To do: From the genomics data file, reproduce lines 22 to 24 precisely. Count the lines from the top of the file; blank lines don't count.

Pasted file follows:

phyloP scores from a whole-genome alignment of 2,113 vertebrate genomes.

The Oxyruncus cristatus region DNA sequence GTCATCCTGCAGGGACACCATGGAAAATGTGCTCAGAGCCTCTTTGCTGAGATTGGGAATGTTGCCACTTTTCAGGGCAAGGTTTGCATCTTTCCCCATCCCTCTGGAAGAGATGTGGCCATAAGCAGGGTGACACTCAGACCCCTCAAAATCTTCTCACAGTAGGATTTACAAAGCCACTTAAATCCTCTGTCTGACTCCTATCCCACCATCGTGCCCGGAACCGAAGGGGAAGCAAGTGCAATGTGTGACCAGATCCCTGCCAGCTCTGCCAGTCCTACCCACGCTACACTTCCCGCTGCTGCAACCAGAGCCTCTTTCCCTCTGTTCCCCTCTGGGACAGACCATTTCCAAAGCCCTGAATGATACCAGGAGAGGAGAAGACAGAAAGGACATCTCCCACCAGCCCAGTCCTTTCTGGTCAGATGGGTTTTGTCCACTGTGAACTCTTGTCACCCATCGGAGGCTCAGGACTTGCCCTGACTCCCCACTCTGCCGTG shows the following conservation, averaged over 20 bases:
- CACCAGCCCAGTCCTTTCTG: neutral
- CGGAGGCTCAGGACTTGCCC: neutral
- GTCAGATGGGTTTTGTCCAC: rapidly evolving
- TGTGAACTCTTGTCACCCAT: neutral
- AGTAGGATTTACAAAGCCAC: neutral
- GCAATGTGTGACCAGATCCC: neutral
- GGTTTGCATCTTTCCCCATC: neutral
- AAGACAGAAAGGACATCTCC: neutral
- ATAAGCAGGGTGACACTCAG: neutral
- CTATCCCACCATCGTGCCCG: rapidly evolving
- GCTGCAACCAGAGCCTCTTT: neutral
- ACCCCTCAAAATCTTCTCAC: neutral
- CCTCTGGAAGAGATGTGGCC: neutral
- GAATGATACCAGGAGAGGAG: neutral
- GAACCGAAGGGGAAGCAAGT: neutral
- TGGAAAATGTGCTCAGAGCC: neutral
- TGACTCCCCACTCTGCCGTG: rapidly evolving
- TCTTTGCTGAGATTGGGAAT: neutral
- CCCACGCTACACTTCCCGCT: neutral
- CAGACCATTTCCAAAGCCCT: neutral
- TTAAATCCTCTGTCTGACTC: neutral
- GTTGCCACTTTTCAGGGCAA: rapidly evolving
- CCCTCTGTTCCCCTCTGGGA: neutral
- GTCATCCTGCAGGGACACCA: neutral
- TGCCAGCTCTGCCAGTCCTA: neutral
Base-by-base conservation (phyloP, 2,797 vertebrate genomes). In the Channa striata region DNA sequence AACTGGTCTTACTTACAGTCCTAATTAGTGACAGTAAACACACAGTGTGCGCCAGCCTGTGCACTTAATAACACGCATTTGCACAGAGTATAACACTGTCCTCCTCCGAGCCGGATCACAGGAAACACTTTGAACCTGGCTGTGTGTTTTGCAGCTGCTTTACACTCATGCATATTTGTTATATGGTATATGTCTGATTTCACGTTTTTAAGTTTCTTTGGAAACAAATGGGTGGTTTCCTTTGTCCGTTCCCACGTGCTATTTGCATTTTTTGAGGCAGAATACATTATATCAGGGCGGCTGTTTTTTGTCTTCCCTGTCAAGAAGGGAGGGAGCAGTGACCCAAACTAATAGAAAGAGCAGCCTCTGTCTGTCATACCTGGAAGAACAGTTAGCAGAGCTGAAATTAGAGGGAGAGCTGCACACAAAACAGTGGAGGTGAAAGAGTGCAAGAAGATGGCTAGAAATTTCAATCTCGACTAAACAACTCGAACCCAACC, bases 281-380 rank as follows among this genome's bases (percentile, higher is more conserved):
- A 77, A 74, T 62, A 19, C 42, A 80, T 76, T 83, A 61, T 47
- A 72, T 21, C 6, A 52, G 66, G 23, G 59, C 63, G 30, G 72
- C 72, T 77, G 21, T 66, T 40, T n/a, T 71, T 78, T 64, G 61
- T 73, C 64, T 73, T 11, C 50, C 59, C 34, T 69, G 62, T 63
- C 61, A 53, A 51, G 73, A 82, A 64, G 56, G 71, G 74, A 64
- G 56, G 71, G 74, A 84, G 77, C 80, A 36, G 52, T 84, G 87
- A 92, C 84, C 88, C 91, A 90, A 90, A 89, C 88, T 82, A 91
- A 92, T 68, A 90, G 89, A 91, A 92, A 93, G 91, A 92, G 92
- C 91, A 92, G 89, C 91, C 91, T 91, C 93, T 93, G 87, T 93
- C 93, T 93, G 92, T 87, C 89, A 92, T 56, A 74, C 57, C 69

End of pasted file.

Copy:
- CAGACCATTTCCAAAGCCCT: neutral
- TTAAATCCTCTGTCTGACTC: neutral
- GTTGCCACTTTTCAGGGCAA: rapidly evolving